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Government State officials propose expanding zebra mussels restrictions

State officials propose expanding zebra mussels restrictions

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Robert Francis
Robert is a Fort Worth native and longtime editor of the Fort Worth Business Press. He is a former president of the local Society of Professional Journalists and was a freelancer for a variety of newspapers, weeklies and magazines, including American Way, BrandWeek and InformatonWeek. A graduate of TCU, Robert has held a variety of writing and editing positions at publications such as the Grand Prairie Daily News and InfoWorld. He is also a musician and playwright.

BETSY BLANEY, Associated Press

LUBBOCK, Texas (AP) — State officials concerned about the migration of zebra mussels in North Texas have proposed requiring all boats operating on public water in 17 counties be drained after each use.

The Texas Parks and Wildlife Department is seeking public comment on the restrictions it proposed this week. The proposal would extend beyond lakes where mussels have been found so far.

The prolifically breeding mussels were first found in Texas in 2009 at Lake Texoma. Since then, mussels or their larvae have spread to three other Texas lakes, most recently Lewisville and Bridgeport lakes.

The invasive species clogs public-water intake pipes, attaches itself to boat hulls, jams water-cooling systems and can be a hazard to boaters and swimmers because of its sharp edges, according to the department.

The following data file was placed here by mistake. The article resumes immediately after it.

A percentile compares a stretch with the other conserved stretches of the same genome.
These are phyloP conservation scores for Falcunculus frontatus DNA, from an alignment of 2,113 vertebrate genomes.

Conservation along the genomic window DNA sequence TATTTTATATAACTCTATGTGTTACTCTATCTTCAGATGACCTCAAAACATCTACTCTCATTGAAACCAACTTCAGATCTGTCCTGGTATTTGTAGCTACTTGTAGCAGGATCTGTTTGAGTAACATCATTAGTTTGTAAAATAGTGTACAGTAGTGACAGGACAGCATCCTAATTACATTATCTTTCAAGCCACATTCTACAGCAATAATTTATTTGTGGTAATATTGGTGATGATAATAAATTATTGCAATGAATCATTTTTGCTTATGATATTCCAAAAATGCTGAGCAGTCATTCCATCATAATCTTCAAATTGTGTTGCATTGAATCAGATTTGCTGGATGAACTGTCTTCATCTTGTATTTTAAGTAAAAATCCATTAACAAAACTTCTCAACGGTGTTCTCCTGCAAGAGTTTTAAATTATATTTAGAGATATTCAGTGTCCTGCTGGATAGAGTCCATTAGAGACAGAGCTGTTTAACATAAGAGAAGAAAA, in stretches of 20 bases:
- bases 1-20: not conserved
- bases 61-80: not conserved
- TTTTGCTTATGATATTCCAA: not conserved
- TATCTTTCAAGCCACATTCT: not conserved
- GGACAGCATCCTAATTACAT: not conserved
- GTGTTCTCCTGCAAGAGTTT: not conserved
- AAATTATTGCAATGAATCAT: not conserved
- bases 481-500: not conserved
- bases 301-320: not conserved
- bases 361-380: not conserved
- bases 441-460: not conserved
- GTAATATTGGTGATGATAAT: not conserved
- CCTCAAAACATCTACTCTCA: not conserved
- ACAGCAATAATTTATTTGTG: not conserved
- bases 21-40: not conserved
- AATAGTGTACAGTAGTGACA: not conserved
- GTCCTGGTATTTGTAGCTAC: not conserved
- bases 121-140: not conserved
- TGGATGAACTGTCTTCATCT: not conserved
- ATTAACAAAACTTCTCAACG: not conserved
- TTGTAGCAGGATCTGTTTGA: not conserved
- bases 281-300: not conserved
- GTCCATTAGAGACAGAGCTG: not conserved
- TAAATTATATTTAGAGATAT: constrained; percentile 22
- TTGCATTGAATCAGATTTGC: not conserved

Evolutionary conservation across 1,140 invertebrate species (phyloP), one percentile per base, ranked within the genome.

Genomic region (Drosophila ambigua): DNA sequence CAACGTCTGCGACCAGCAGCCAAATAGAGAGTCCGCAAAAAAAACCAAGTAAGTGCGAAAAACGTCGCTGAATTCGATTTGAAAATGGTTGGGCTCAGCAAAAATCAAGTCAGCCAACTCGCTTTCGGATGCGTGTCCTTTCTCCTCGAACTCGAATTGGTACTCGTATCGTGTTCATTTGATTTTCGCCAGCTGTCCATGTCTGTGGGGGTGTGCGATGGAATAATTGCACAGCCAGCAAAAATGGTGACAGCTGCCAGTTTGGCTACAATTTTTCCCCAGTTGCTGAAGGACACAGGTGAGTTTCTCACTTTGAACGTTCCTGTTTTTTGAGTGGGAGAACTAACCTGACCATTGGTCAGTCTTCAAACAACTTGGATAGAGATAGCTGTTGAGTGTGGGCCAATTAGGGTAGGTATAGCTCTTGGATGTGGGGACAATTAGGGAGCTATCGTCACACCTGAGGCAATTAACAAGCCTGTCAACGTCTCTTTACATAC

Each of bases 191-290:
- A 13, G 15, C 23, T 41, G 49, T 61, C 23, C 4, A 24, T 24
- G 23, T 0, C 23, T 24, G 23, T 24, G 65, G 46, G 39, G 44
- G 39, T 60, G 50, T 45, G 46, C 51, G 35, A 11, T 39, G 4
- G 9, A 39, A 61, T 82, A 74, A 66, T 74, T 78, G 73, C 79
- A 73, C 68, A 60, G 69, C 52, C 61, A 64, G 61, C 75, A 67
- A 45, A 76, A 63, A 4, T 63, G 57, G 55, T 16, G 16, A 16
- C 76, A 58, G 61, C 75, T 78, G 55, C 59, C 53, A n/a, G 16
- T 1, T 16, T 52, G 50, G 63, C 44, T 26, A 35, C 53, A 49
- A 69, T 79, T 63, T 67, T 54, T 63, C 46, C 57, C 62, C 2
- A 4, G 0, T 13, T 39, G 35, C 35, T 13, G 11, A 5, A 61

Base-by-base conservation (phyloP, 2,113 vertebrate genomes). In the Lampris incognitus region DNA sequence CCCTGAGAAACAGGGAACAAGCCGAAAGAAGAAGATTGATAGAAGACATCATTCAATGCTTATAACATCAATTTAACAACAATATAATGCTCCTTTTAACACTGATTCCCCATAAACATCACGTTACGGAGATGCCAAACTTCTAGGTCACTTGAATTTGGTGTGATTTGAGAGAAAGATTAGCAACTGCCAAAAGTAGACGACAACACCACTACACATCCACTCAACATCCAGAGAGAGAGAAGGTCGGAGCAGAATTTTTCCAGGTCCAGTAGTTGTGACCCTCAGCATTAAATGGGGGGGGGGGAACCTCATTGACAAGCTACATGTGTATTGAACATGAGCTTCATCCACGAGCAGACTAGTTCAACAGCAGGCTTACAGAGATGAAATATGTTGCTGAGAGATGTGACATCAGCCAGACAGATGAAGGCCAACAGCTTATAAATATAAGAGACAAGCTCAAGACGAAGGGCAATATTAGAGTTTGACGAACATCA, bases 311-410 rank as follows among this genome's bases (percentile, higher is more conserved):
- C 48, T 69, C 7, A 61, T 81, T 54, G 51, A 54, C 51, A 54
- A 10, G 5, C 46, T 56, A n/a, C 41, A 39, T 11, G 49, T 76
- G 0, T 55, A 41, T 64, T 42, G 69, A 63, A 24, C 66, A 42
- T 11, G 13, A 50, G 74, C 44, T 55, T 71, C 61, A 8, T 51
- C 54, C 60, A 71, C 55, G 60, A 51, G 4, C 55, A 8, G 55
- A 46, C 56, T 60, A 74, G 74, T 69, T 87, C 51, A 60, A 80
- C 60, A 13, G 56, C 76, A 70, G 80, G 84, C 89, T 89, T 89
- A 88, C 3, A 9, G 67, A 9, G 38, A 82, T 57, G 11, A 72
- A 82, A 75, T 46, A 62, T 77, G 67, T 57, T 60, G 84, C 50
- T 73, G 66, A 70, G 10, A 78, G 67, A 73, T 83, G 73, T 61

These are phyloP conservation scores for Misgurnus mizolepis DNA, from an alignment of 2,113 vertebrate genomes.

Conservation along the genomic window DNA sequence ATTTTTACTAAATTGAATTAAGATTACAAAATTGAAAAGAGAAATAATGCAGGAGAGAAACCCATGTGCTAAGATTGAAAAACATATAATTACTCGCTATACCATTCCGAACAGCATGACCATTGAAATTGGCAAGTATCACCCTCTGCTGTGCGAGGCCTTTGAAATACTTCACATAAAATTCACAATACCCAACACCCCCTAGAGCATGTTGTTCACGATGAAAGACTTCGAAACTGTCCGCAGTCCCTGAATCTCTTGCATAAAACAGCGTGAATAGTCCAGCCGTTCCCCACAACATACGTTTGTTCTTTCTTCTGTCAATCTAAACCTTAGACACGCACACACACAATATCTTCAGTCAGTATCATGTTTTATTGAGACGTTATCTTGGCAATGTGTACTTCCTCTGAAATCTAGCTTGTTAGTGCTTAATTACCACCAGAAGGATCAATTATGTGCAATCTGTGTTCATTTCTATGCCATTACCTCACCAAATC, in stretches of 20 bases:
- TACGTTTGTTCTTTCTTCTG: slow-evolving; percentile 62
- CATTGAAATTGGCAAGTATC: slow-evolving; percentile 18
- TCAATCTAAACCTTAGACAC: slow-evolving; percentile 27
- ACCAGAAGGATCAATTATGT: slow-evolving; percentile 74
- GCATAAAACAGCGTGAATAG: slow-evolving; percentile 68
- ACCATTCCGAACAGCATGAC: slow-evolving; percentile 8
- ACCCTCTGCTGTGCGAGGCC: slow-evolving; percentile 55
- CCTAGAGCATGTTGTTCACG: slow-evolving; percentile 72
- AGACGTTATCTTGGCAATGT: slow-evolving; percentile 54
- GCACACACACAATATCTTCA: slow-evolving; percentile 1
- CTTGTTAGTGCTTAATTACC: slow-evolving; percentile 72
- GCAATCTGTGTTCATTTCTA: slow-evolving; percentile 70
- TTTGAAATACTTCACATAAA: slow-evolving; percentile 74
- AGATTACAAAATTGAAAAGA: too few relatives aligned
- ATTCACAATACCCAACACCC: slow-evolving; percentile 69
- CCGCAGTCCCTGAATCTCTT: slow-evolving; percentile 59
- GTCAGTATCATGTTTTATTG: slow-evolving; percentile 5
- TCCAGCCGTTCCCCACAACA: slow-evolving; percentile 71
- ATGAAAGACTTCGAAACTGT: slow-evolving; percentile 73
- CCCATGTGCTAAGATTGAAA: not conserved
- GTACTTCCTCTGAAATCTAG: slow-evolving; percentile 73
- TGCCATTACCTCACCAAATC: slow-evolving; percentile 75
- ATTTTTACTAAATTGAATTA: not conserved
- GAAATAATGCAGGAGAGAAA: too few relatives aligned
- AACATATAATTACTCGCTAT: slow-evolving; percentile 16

The proposal would require draining live wells, bilges, motors and any receptacle or water intake system coming into contact with public waters.

Zebra mussels can expand their range by hitching rides on boats and trailers.

“We know there’s a lot of traffic coming between lakes in that area,” said Ken Kurzawski, the department’s freshwater fisheries regulation coordinator.

It is a Class C misdemeanor statewide to possess or transport zebra mussels.

The public may comment on the proposal online, by mail or at three hearings next month.

The species is originally from the Balkans, Poland and the former Soviet Union. It arrived in the Americas in the 1980s through a ship’s ballast water. The mussels were first found in 1988 in Michigan, and within 10 years had colonized all five Great Lakes and the Mississippi, Tennessee, Hudson and Ohio river basins. They have infested at least 29 states and more than 600 lakes or reservoirs in the U.S.

The Texas Parks and Wildlife Commission is expected to take action on the proposed change at their Nov. 7 meeting.

If approved, the additional restrictions would cover public waters in Collin, Cooke, Dallas, Denton, Fannin, Grayson, Hood, Jack, Kaufman, Montague, Palo Pinto, Parker, Rockwall, Stephens, Tarrant, Wise, and Young counties.

The public hearings are Oct. 1 in Fort Worth, Oct. 8 in Denison and Oct. 9 in Garland.

___

To comment on the proposed rules online:

http://tpwd.texas.gov/business/feedback/public_comment/proposals/201311_water_draining.phtml


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